A driver's license is a rite of passage for any teenager, even the daughter of the sitting U.S. president.

Malia Obama is only the second teenager to earn a learner's permit with a White House address. (Chelsea Clinton was the first.) The Obamas' older daughter turns 16 on July 4, the minimum age to start the licensing process under Washington, D.C., graduated licensing laws. She must hold the permit for six months and have at least 40 hours of supervised driving before moving to an intermediate stage that lasts until she is 18.

During this initial period, she is prohibited from driving between midnight and 6 a.m., and she is not allowed to have any passengers. After six months, she can have no more than two, but they are probably going to be two humorless guys in dark suits.

She cannot talk on a cell phone while driving, even with a hands-free device, and she cannot text.

The insurance bill: Doubled
By the way, the Obamas will feel a bit of the pain you did when your teen joined the fray. Their car insurance bill is about to go way, way up.

Presidents and first ladies don't drive, unless it's a few feet behind the wheel for the benefit of cameras, so at least they'll get a low-mileage discount.

But using the Obamas' last car purchased before the election, a politically correct 2009 Ford Escape Hybrid SUV, and using Insurance.com to compare car insurance quotes for 100/300/50 liability coverage, comprehensive and collision with a $500 deductible, uninsured and underinsured motorist coverage, towing and rental coverage and medical payments, this middle-aged professional couple in a low-risk ZIP code would pay about $1,526 a year.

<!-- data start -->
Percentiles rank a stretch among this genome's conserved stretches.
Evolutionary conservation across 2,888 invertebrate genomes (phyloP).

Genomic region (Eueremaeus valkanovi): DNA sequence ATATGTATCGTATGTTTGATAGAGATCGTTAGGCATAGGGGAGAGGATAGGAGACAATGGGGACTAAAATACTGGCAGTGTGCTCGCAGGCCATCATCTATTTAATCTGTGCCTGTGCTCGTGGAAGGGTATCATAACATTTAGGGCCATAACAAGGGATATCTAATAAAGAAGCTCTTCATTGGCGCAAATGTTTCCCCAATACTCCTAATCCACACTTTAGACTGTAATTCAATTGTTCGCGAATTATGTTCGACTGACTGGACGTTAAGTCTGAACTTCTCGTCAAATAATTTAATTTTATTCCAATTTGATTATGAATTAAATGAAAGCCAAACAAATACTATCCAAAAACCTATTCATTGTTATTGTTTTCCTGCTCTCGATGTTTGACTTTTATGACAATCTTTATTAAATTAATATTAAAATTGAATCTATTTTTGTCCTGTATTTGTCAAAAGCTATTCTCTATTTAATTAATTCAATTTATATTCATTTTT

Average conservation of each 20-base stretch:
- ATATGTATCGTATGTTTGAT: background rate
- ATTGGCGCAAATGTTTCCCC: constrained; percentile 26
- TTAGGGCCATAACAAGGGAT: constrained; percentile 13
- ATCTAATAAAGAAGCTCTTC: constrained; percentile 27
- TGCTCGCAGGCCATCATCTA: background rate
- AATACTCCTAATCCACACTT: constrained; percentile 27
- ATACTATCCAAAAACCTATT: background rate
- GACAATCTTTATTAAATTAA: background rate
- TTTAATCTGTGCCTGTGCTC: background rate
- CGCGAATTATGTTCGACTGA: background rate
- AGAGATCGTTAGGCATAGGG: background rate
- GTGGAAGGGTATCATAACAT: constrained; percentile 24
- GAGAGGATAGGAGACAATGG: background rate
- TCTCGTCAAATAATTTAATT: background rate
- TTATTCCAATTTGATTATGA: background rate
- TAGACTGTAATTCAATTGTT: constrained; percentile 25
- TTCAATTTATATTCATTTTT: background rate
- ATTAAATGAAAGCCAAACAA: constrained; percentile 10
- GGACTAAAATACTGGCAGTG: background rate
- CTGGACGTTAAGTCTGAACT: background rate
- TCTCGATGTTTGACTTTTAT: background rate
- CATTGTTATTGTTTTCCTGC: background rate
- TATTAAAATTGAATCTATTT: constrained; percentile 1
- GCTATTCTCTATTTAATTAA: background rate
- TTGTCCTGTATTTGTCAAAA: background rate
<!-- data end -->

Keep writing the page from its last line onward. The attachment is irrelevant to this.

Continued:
Adding Malia as an occasional driver and including discounts for good grades and driver training, the cheapest premium we found was $3,292 a year. To insurance companies, every new driver is an unknown quantity, even one who has grown up in the spotlight.

Do let her parents know if you see her hooning around Pennsylvania Avenue.

This article The Obamas' Car Insurance Bill Is About To Soar originally appeared on Insurance.com

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